Nevern, a small hamlet on the banks of the trout-filled River Afon Nyfer, is a rural enchantment that for many years has been named Pembrokeshire’s Prettiest Village. A walk along the river valley at any time of year will convince you you're in paradise - no coincidence that Nevern rhymes with heaven!
A visit to the village will satisfy those with a liking for colourful history. At its heart is the 12th century St Brynach church and by its ever open door stands the thirteen-foot high, 10th century Nevern Cross of intricately carved stone knot work. Villagers once gathered around this cross on April 7th – St Brynach’s feast day – to await the arrival of the first cuckoo.
Leading up to the church is the extraordinary avenue of 700-year-old yews, one of which continuously drips red sap from its branches. Various legends offer explanations: one is that the bleeding will continue until the nearby castle is restored into Welsh hands; an alternative, more prosaic version is that it mourns the hanging nearby of an innocent man many years ago.
In medieval times, Nevern was an important administrative centre. It has a number of historic monuments, including an ancient bridge and the remains of a castle on the north side of the village via the back road to Moylegrove. Originally a Welsh stronghold, it was seized in the early 12th century by the Norman Robert Fitzmartin, Lord of Cemmaes, who built a motte and a large bailey defended by double earthen ramparts. There’s not much left of it today, but you can get a sense of its powerful position. The site has a particular tranquillity which makes it a lovely place to wander and children will love to put their imaginations to the test.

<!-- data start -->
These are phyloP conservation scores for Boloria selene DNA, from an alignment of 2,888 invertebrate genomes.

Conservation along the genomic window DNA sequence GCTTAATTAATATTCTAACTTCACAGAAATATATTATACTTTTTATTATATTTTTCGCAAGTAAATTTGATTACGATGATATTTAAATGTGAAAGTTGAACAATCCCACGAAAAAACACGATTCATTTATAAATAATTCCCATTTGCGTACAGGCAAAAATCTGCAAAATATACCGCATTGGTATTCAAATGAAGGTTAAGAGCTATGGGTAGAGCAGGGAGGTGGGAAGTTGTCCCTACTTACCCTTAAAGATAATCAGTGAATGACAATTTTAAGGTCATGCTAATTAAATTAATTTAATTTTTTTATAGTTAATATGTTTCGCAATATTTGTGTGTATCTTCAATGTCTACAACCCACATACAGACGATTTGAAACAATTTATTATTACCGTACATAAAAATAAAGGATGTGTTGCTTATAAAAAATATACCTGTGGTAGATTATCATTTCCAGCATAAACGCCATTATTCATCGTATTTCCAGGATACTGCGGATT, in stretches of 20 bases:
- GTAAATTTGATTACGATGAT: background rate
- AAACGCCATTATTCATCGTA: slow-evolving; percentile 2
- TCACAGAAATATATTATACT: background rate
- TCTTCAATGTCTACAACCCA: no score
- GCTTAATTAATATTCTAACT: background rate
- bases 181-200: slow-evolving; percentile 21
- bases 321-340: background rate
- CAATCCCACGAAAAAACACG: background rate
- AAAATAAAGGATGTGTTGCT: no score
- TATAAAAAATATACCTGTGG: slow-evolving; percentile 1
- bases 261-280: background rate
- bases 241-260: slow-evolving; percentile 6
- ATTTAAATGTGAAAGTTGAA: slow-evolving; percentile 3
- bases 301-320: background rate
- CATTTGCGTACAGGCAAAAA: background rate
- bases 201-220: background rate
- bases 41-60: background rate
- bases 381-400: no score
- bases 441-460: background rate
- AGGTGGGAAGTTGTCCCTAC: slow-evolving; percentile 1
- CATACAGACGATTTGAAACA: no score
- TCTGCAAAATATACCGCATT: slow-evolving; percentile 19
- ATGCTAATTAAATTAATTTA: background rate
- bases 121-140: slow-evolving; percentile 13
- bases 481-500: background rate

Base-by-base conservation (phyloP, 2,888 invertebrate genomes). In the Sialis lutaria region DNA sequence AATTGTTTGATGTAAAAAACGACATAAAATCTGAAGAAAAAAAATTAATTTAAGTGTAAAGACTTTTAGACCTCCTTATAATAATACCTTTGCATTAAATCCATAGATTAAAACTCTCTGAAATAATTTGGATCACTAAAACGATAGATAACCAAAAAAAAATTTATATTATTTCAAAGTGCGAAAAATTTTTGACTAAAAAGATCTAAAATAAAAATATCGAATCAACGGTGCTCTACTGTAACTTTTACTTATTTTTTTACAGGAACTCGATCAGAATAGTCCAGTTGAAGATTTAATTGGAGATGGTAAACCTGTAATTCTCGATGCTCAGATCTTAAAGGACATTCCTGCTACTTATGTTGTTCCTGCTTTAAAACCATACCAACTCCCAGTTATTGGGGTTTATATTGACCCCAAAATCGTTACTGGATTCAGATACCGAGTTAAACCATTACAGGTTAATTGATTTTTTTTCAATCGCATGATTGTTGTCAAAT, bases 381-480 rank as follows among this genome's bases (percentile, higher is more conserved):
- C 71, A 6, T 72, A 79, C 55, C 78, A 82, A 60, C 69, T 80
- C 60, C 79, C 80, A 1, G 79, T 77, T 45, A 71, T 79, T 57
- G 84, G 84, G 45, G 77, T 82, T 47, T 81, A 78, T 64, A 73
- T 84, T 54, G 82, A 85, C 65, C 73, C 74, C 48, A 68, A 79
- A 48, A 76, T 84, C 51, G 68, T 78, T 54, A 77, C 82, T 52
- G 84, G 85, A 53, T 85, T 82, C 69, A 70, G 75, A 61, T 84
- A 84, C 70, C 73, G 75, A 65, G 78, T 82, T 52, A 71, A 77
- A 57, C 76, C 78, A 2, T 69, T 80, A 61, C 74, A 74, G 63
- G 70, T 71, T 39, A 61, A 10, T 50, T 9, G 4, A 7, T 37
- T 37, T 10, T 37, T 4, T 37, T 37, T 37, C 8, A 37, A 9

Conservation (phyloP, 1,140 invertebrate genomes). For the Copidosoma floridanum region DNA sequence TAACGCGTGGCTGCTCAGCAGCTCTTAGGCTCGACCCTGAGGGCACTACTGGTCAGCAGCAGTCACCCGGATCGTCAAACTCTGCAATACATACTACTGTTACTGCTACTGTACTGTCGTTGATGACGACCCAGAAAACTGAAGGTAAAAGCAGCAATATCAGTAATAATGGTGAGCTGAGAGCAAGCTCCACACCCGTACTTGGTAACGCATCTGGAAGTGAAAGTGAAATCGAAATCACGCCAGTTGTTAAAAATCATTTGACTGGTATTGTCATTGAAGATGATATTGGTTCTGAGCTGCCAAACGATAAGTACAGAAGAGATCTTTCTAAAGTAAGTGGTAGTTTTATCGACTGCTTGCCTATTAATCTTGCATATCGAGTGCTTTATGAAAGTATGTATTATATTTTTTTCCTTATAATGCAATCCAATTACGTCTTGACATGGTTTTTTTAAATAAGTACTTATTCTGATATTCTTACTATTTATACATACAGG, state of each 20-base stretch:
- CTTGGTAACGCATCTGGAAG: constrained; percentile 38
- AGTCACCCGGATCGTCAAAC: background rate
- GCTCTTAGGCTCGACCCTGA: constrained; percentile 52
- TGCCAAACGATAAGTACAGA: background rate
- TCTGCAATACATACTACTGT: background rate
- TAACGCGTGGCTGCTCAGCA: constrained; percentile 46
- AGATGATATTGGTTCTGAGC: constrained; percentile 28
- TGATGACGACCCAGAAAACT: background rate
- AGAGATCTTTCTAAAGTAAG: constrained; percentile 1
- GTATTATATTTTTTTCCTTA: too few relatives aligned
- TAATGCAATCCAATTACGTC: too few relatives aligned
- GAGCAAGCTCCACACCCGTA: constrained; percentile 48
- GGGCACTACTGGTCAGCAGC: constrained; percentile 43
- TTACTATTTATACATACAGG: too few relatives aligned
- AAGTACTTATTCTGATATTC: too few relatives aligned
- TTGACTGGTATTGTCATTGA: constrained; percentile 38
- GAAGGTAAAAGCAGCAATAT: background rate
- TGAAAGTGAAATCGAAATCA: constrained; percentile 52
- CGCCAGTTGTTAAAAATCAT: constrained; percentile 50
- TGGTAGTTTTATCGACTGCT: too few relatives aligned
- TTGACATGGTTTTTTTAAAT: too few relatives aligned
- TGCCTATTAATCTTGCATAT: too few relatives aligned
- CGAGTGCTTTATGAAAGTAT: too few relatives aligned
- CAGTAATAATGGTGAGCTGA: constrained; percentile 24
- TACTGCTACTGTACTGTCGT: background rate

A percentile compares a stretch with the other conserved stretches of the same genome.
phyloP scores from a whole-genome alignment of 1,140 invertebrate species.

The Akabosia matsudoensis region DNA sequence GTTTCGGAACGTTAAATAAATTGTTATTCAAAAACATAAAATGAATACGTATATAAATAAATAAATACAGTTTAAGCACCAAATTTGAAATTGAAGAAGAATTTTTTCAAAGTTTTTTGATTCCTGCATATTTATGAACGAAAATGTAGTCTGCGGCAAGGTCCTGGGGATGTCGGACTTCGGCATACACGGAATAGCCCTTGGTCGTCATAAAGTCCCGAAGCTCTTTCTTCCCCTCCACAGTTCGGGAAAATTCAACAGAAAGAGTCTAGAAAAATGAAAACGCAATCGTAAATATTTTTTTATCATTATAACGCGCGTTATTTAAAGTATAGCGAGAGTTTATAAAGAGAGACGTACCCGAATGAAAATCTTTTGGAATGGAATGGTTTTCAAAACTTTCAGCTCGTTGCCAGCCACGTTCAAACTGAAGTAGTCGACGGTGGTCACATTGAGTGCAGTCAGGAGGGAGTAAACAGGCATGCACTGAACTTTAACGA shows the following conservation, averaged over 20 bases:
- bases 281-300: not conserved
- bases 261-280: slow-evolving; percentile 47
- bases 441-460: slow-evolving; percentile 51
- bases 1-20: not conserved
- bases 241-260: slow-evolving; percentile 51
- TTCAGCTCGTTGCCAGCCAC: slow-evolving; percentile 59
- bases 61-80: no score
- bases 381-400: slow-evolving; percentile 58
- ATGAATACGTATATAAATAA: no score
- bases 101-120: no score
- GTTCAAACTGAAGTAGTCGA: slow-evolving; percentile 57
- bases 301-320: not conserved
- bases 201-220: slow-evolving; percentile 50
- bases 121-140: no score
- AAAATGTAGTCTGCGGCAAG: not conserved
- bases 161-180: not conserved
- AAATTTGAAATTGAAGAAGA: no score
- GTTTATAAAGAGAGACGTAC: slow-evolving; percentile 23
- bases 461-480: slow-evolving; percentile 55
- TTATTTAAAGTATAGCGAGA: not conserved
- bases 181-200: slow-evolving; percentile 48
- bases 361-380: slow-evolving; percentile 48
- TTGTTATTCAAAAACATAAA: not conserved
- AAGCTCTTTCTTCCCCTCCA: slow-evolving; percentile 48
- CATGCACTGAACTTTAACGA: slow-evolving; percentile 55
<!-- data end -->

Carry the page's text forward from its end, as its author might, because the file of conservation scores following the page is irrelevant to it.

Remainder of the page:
This site was bought in 1980 by Nevern Community Council for the benefit of the local community; working with Pembrokeshire Coast National Park Authority, they have made great efforts to look after the site and open it up for all to enjoy.
You can take an easy circular walk by striking up a path which goes to the east of the church, making a detour to look round the castle site. Follow signs to the Pilgrims’ Cross and the path takes you along the banks of the delightful shallow river with its many little ‘beaches’ which just cry out to be used as bases for happy paddling sessions.
The woodland and water meadows are so peaceful and sheltered that this walk can give a sense of true relaxation to visitors of all ages. It’s only just over 2 miles, but give yourselves at least half a day and take a picnic; alternatively, you could have lunch or dinner at the pub if you time your return to the village just right. In springtime, you'll see carpets of celandines and primroses followed by violets and wood anemones just before the bluebells bloom in late April/early May.
Around 3 miles to the east of Nevern is the fascinating reconstructed Iron Age hill fort of Castell Henllys, which benefits from a team who bring the settlement to life through re-enactments. Children love this experience and it’s really easy to imagine that modern life has entirely dissolved.
A gem of a place for sewing enthusiasts is Penbanc Fabrics between Felindre Farchog and Newport. The stacks of rolls and remnants are housed in a farm outbuilding on the side of the main A487 coast road just to the west of the turning to Nevern (B4582). If you’re driving west it’s on the right hand side. No great sign announces it due to restrictions of the National Park. Open 10am - 6pm on Mon, Wed, Thur and Sat.
In Nevern village itself is the thatched and beamed Trewern Arms which serves traditional fare and ales. Other pubs and cafés can be found in Newport, the quaint town which lies just 2 miles west.
See more things to do in North Pembrokeshire.
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